The outcome of any legal action is never guaranteed so you won’t want to start a claim unless you are confident of winning. In theory, to win a civil claim, you only need to have a slightly better case than your opponent. The judge will look at all the evidence and decide whose version of events is more likely to be correct.
In practice, you want your case to be as strong as possible. That means having as much evidence as you can find to back up your version of events. Ideally you will have documents and written records as these are the strongest forms of evidence.
If you only have witness evidence the outcome will be less certain. Memories fading or suffering from nerves on the day of the trial can dramatically affect the strength of your case.
So, even though you may know the defendant has done something wrong you won’t want to start legal action unless you have the evidence to prove it.
Is the defendant solvent?
In my experience, there’s nothing worse than an empty victory. You don’t want to go through all of the time and expense of legal action, win your claim and then find out that the defendant doesn’t have the resources to pay the compensation ordered by the court.
Before starting legal action, you should find out as much information you can about the defendant’s financial health.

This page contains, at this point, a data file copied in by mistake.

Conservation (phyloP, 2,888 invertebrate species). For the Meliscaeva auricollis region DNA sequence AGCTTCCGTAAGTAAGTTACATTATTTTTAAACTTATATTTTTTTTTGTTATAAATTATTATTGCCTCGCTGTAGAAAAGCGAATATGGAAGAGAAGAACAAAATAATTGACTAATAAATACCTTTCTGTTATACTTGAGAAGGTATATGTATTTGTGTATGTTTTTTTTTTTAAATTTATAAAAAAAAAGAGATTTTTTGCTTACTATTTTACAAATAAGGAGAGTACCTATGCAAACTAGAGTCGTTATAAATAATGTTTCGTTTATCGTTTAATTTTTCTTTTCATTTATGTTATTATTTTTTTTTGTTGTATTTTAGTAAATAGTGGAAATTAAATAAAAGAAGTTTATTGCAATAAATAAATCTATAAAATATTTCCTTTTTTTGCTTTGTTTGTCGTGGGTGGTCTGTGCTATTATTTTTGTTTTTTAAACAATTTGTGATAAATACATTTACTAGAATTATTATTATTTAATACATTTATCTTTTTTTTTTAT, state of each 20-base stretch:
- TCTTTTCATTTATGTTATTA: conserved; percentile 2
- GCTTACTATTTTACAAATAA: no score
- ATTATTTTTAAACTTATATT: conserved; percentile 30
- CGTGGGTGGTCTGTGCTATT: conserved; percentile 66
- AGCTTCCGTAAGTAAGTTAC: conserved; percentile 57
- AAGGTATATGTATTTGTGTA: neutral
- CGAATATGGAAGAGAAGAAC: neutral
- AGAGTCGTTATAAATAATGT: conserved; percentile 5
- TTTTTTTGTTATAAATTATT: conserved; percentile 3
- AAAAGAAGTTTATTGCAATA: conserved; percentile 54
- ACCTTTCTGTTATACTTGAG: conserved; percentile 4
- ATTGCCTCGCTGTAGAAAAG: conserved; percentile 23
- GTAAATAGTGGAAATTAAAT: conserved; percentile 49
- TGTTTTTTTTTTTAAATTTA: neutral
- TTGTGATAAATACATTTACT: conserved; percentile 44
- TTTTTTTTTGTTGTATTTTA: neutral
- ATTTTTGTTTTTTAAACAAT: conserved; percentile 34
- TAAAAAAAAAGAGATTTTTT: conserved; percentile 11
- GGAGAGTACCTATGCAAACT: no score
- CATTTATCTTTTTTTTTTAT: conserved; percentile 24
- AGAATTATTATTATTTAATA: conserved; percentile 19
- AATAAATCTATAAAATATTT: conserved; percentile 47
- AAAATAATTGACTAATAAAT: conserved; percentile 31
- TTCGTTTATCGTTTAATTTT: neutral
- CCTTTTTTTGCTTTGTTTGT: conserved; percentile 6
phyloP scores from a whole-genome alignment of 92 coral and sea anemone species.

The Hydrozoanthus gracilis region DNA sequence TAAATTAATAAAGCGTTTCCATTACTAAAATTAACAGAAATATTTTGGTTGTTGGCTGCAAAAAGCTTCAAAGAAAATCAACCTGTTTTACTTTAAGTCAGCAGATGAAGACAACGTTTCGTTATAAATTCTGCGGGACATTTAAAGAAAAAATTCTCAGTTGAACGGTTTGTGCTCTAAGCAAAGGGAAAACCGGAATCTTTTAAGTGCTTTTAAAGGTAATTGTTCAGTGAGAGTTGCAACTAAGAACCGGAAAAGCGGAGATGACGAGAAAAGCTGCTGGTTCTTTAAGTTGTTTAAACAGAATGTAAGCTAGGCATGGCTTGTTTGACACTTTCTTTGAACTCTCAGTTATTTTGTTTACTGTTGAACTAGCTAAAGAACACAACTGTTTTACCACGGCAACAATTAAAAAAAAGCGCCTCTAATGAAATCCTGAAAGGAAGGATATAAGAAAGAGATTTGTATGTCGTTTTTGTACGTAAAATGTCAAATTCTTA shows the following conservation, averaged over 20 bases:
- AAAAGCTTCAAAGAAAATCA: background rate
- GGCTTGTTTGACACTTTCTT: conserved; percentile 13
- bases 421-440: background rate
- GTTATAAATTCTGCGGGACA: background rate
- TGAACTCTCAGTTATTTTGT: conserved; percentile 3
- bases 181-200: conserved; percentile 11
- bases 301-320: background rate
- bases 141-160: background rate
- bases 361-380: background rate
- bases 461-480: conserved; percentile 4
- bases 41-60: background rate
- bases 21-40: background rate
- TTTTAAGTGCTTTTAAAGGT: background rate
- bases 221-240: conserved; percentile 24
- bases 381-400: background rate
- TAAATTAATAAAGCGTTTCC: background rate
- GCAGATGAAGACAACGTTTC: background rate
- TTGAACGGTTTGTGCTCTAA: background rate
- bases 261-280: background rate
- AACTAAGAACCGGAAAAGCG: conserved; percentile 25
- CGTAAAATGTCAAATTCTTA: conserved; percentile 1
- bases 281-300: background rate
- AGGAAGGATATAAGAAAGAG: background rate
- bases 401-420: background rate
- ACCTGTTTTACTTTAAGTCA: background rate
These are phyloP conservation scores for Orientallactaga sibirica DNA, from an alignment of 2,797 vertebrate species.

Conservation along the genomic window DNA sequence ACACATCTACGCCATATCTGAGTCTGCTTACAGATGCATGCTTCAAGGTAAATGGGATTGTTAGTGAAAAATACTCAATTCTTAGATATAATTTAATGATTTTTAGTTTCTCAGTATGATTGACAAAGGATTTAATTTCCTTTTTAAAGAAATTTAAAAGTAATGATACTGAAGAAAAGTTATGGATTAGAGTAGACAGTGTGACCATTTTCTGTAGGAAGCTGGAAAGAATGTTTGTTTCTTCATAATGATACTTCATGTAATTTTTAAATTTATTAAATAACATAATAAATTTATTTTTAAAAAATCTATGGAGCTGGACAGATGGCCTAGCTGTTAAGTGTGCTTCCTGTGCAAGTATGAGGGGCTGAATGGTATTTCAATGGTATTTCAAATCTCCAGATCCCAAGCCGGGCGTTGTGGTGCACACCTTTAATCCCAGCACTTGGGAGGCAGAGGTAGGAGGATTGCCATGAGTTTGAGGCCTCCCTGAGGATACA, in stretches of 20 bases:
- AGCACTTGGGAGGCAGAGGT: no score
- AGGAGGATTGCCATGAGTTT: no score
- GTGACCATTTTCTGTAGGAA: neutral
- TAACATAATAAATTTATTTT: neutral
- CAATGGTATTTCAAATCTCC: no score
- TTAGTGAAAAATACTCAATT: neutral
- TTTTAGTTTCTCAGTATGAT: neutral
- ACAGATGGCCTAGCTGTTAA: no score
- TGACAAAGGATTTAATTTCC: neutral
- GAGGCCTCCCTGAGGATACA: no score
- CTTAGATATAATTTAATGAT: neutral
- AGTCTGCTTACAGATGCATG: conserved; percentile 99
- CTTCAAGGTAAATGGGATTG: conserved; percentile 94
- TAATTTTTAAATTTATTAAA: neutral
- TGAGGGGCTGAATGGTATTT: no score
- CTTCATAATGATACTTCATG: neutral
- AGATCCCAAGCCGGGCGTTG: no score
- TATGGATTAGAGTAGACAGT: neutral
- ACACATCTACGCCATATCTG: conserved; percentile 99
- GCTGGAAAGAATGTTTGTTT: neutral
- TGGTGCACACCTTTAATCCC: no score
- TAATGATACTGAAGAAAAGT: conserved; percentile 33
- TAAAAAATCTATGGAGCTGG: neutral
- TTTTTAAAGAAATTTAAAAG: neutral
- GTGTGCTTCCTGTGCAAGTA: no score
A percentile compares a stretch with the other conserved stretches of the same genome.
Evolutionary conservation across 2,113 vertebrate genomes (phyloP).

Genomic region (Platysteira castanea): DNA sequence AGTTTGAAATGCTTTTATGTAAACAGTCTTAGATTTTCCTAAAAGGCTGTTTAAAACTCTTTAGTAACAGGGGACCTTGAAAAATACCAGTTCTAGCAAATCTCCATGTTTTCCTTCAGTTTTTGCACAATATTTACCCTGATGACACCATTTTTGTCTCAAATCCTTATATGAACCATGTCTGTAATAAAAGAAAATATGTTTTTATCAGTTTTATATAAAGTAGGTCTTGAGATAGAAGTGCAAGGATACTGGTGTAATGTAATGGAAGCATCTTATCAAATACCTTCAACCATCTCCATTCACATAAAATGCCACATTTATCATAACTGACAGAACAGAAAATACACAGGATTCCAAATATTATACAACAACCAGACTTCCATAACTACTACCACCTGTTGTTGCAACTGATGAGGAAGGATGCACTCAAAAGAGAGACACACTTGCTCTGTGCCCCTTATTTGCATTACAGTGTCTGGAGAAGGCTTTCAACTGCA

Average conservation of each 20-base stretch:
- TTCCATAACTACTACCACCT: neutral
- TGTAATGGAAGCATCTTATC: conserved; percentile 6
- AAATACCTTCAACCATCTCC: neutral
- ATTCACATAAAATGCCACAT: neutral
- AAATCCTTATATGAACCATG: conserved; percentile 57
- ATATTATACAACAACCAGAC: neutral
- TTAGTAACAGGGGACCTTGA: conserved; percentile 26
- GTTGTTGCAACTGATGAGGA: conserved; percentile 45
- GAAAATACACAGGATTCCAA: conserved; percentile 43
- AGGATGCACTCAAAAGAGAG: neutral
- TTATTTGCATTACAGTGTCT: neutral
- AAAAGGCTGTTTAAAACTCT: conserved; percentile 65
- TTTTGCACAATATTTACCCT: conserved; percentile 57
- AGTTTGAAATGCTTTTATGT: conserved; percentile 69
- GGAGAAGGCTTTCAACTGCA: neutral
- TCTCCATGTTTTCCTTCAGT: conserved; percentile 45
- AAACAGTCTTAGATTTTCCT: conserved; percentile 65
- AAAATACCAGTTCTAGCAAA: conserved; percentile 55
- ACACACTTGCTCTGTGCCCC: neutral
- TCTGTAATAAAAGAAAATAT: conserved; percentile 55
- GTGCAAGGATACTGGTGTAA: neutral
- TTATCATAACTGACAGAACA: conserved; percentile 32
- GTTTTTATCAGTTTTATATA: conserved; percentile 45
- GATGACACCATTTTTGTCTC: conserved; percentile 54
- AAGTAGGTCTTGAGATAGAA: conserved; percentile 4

If they’re a company, carry out a company search to see if they’re profitable or have any charges registered against them. If your legal action pushes them into insolvency and the company is wound up, any secured creditors will be paid first and this could leave nothing for you.
Do you have the time and resources to commit to legal action?
Assuming the court can give you the remedy you want, you have a strong case and the defendant is solvent, you still need to think carefully about the commitment in time and resources you will have to make.
The simplest debt recovery claims can take up hours of management time and more complex cases will require even more commitment, even when you have a solicitor representing you. You will need to gather evidence, attend meetings and make decisions about the case and this will divert your attention from other, more important tasks.
You have to decide whether this is the best use of the company’s resources.
As you can see, starting legal action is a serious decision. It should always be a last resort and only started for sound commercial reasons. Having said that, you shouldn’t be afraid of starting legal action if it’s the right action for you to take.
There are plenty of tactics you can use to keep the risks to a minimum and give you the best chance of reaching a commercial settlement before you reach trial.
If you’re involved in a commercial dispute and you’re not sure whether or not to start legal action, please feel free to get in touch. Email me at firstname.lastname@example.org and I’ll happily talk through your options with you.
If you’ve decided to pursue legal action, find out how to win a court case without a lawyer